RV Books is here to play its part in helping to deal with some of these issues. Our books and free articles educate readers about the joys of RV ownership, but also the risks. Towing with an overhung hitch involves some complex physics, and we are here to explain these and other immutable  principles of physics as clearly as we can. Weight definitions are clearly explained and illustrated. We have summarised the various state and territory road rules for those travelling interstate and provided a template for discussion of some national towing rules. We will continue to add to this RV knowledge base as best we can.

Here, in our opinion, is what others in the industry can contribute to making the industry safer:

  • caravan manufacturers need to continue working on making lighter vans of uniformly high quality, weigh every van made and attach full and accurate compliance plates. Weighbridges or scales should be installed by all manufacturers and dealers to permit regular and transparent weighing of every RV sold and as an educational tool for consumers
  • caravan dealers and other RV retailers need to continue their efforts to make buyers aware of their effective payload after all accessories are fitted, include agreed payload allowances in sales contracts and make it clear to consumers what their maximum weight allowances are
  • RV owners need to understand and follow their weight, loading and towing equipment obligations as well as any additional 'long vehicle' road rules that apply to them. They should not add extra weight to their RVs in the form of tool boxes etc. unless they are sure they will remain within safe weight allowances and safe loading procedures. They should also not overload tow vehicles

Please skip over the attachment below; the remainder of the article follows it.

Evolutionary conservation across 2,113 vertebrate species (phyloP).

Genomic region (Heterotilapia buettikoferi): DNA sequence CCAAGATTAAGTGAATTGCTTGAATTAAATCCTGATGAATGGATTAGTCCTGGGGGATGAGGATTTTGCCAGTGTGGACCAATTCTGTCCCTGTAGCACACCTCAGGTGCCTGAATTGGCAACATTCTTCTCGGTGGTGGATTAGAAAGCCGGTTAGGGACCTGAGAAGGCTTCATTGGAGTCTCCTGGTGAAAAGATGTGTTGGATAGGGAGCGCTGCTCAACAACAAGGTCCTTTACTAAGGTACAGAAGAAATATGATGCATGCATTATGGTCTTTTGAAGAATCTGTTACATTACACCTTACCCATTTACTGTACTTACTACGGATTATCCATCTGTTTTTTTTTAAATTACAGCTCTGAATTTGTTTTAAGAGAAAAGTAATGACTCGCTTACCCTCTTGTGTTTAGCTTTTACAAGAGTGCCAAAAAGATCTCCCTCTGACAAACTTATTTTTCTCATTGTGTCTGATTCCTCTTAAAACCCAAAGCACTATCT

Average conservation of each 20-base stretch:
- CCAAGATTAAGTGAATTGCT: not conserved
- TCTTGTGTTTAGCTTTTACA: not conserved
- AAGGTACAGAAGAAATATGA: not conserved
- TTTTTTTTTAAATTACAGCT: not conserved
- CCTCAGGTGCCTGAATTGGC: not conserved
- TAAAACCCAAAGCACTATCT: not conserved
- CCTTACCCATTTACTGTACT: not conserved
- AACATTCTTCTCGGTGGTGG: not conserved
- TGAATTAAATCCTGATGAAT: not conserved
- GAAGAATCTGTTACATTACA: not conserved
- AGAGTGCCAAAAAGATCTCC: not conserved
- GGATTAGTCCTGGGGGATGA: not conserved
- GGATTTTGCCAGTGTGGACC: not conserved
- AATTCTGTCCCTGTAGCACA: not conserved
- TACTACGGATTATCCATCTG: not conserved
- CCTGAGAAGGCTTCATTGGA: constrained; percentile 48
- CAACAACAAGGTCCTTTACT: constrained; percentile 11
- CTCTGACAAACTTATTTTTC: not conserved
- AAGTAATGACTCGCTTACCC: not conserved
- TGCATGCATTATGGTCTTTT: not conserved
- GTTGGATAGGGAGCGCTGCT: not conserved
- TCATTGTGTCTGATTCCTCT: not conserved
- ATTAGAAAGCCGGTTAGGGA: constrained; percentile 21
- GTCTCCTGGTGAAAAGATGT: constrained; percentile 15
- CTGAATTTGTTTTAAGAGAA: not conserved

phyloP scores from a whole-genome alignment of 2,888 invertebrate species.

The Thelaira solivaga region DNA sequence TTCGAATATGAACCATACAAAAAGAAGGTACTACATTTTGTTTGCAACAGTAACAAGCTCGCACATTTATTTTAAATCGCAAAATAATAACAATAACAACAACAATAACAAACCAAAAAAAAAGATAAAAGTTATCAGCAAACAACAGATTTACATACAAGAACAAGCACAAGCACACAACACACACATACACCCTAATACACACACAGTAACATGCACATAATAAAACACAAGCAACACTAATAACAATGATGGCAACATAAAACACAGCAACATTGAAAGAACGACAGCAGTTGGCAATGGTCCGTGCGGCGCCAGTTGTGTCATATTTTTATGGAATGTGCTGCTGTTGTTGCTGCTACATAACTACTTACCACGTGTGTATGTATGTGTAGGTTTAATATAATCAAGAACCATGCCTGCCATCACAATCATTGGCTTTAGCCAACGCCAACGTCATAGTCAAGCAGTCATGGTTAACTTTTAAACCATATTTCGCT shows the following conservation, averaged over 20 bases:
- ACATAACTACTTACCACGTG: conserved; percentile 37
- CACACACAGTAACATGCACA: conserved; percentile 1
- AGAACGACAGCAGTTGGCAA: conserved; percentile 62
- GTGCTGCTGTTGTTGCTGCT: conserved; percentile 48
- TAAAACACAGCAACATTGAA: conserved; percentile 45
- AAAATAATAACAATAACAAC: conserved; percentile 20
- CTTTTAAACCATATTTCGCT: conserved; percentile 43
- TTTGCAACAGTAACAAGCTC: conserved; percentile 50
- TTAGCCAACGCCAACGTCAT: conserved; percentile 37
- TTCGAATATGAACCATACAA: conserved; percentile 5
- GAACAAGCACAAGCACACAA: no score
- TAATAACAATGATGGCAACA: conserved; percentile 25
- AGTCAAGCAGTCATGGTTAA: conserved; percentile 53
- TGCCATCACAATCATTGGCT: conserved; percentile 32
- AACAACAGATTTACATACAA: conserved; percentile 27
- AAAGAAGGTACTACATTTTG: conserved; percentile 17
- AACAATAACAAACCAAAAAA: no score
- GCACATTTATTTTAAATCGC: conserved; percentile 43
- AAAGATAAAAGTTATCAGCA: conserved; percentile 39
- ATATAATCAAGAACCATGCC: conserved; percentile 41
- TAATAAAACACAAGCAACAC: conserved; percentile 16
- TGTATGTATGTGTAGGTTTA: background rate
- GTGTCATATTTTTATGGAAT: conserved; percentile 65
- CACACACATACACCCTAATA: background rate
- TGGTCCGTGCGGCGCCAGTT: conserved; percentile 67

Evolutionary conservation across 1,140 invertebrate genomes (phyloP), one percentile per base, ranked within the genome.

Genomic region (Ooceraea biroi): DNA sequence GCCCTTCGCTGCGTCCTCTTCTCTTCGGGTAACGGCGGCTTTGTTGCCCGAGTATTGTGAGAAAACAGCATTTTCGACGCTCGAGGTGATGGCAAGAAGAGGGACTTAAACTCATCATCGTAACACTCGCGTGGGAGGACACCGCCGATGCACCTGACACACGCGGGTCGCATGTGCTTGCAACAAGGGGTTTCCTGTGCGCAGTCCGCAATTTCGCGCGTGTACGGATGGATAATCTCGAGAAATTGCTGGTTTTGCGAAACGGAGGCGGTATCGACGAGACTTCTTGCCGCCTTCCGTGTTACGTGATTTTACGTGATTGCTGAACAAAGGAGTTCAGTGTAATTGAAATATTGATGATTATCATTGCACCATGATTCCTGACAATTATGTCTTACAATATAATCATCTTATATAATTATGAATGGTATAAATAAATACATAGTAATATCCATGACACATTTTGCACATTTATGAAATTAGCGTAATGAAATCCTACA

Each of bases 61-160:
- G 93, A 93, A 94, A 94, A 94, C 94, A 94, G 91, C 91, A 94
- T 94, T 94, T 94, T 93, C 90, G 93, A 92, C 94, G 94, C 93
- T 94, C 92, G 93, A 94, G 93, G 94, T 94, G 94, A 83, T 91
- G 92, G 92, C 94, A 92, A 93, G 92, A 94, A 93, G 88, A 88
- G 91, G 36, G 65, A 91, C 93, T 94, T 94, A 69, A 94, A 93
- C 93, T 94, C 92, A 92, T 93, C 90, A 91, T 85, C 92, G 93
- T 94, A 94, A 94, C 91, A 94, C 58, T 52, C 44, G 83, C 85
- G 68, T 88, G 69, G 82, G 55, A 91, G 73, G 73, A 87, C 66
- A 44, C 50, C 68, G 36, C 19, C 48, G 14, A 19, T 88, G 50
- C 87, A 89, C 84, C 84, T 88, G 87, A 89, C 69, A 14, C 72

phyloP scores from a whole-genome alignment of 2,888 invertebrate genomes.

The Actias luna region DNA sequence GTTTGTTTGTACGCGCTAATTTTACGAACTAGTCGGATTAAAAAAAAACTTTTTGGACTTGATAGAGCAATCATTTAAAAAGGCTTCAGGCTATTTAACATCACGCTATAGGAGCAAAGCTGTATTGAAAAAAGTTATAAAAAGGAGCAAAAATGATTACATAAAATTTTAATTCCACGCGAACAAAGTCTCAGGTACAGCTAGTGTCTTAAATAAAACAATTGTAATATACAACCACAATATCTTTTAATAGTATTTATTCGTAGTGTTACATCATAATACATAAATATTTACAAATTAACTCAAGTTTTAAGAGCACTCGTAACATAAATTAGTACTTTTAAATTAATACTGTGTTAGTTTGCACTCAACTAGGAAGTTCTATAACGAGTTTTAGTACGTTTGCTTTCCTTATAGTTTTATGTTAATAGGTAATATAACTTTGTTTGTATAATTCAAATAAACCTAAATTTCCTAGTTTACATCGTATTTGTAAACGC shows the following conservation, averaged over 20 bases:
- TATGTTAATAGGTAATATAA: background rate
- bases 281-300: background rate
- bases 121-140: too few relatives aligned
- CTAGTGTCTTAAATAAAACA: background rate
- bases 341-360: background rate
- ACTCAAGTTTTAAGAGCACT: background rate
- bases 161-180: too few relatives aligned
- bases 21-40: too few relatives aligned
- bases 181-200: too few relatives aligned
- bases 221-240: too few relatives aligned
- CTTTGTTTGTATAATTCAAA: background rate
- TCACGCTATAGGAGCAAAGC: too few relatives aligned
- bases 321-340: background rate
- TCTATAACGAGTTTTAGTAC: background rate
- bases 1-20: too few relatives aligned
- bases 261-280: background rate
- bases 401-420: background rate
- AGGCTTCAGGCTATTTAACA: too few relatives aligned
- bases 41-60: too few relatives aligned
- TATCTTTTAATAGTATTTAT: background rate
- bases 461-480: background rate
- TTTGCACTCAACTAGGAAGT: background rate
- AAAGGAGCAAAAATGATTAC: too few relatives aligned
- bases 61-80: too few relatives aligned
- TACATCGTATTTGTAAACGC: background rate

• state and territory road authorities should consider a single set of national towing rules and should explore a mandatory drivers license endorsement to permit towing, which should consist of a computer-based tow theory and RV road rules test
  • vehicle engineers should create a dedicated set of construction rules for caravans (not just ‘trailers’), simplify trailer weight and compliance plate requirements and definitions, quantify ill-defined sales terms such as 'off-road' and 'fully insulated', clarify the risks of using weight distribution hitches, make smoke detectors mandatory nationwide and introduce realistic minimum payload requirements for all RV types
  • industry organisations should continue to encourage and actively monitor safe, high quality RV manufacturing processes, promote safe towing through free road checks, consumer-friendly educational material and courses and offer online services such as tow vehicle matching
  • insurance companies offering RV insurance should encourage driver self-education by offering policy discounts to those who attend a towing course and should also offer free or subsidised weighbridge visits
  • the RV media needs to be clear to its readers what is an RV review and what is an advertorial, and offer more impartial RV reviews. Overly heavy caravans should be marked down in reviews and suitable tow vehicles should be proposed for each caravan or camper trailer reviewed.

As a small organisation, RV Books will do what it can to assist with RV driver education through its books and articles.

We look forward to your comments via our contact page.